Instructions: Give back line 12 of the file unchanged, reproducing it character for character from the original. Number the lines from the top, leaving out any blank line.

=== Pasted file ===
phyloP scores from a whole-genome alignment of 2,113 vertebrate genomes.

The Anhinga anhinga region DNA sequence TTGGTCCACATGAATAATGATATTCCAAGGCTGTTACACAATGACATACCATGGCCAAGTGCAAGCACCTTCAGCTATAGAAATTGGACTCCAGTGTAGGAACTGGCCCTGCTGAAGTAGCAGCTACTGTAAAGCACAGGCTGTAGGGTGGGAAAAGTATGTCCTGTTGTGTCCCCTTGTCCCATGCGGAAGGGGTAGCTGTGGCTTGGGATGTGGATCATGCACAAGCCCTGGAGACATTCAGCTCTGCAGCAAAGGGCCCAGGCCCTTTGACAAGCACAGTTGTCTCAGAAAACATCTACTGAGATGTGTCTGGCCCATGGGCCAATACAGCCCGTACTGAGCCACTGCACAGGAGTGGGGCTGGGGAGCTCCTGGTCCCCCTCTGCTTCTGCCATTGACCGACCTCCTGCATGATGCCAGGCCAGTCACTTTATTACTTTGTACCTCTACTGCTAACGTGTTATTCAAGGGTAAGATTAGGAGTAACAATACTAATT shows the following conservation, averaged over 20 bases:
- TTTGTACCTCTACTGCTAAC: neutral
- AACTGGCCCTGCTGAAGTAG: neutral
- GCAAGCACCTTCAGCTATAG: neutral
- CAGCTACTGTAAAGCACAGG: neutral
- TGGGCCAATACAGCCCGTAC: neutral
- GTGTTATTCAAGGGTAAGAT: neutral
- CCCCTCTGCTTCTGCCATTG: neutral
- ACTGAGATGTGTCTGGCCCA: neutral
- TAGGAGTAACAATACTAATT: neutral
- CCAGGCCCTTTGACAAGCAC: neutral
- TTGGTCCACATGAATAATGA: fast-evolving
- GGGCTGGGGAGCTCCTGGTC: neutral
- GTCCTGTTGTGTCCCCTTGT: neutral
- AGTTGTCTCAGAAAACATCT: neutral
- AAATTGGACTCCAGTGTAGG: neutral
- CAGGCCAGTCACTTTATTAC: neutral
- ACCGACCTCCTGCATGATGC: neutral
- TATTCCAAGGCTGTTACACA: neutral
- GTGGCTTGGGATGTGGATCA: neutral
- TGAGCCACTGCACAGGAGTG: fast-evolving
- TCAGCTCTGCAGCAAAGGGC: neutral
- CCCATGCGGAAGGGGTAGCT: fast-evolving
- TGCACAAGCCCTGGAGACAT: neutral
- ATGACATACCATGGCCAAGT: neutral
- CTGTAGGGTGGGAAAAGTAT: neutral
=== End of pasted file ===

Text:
- CCAGGCCCTTTGACAAGCAC: neutral